I held a long discussion with my agent (Cherry Weiner) and Stephen W. Saffel of Titan Books, who appears keen on establishing an entire line of Cthulhu Mythos volumes, although it is not entirely clear whether I shall be the “editor” or sponsor of this series. We made progress in our idea of an anthology of original stories based on At the Mountains of Madness, and the volume may include some names that will surprise you.
At the convention, I was pleased to see copies of the Weird Fiction Review #2 (Fall 2011) and my edition of the two Donald Wandrei novels, Dead Titans, Waken! and Invisible Sun, both from Centipede Press. I do not have any spare copies of these items as yet, and may in fact not get any that I can sell to my legions of fans. ... I have, incidentally, received two spare copies of the paperback edition of The Case of Charles Dexter Ward (University of Tampa Press, 2009), which I will be happy to sell at $15 each (that includes postage to US customers). I was not aware that there even was a paperback edition. It ordinarily sells for $20.
My interview with Penguin Classics editor Elda Rotor appears to be part of a program called Penguin Classics on Air, launched on Facebook. Here is the URL: http://www.facebook.com/video/?id=60041007796. I myself have not seen this, but I hope it proves to be of interest.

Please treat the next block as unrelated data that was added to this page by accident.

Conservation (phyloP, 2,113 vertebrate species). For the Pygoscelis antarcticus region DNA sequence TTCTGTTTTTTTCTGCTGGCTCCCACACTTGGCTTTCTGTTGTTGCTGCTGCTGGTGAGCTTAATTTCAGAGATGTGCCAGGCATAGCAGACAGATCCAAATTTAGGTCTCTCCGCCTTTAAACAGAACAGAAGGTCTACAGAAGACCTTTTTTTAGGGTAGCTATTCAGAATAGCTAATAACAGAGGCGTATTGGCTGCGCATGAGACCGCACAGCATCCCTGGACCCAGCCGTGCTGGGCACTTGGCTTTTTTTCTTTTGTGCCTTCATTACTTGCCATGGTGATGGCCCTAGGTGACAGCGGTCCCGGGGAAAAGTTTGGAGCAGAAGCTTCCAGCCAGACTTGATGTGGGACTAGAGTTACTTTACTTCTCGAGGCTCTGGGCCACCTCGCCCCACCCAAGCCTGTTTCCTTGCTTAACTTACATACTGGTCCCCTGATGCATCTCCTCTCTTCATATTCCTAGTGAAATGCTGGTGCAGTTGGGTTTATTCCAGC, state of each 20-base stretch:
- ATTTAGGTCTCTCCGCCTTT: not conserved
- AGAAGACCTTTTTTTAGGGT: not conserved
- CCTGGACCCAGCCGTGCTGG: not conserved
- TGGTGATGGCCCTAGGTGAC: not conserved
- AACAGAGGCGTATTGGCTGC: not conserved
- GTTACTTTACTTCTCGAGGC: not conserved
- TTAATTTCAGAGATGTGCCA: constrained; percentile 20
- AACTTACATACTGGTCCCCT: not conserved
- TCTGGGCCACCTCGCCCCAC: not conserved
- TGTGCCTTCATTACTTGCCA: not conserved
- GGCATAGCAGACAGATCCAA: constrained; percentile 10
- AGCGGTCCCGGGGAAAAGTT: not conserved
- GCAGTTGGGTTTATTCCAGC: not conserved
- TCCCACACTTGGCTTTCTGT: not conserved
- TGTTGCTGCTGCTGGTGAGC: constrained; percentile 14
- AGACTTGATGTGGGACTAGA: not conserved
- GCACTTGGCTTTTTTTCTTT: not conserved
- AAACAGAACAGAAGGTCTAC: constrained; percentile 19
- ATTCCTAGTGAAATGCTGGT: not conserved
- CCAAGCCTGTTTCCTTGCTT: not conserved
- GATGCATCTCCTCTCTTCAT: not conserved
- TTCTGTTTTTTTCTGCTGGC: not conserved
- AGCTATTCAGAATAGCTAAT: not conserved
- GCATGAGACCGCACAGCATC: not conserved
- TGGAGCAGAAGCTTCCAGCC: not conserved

My Library of America edition of Ambrose Bierce received a full-page review in the New York Times Book Review (October 31), although the reviewer (Terrence Rafferty, author of a very occasional “Horror” column in the Book Review) neglected to mention my name as editor. I am sorry to report that Mr. Rafferty is, in plain terms, an idiot (he refers to Lovecraft as a “ghost story writer”). But the coverage is nice. For a time the Bierce book was ranked an impressive #240 on Amazon.com, but I believe it has now sunk down to about #8,000—still not bad.
I was grateful to receive, from Johnny Mains, a copy of David Case’s unpublished story “Stranger Than You Know.” It is a very interesting 12,000-word tale that fuses humour and horror (it refers or alludes to such figures as Ramsey Campbell, Stephen Jones, Norman Mailer, and others), and I will be happy to include it in the omnibus of Case’s work that I am preparing for Centipde Press. That volume now comes to some 300,000 words.
John Pelan and I are beginning work on an omnibus of Carl Jacobi’s weird tales for Centipede Press’s “Masters of the Weird Tale” series. I will be honest and say that I do not hold Jacobi’s work in the highest regard, but I believe he is as worthy of inclusion in this series as anyone else.
I have come to an agreement with Peter Crowther of PS Publishing to issue both volumes of my history of supernatural fiction, Unutterable Horror, together in the fall of 2012—perhaps to debut at the World Fantasy Convention in Toronto, which I hope to attend. I believe that the issuance of both volumes at the same time will have a greater impact than if the volumes appeared separately, especially if a full year intervenes between the two volumes. I am still hoping to find a publisher to issue a US edition (or a combined US/UK paperback edition), since the rights to the volume revert to me a year after the publication of the PS edition.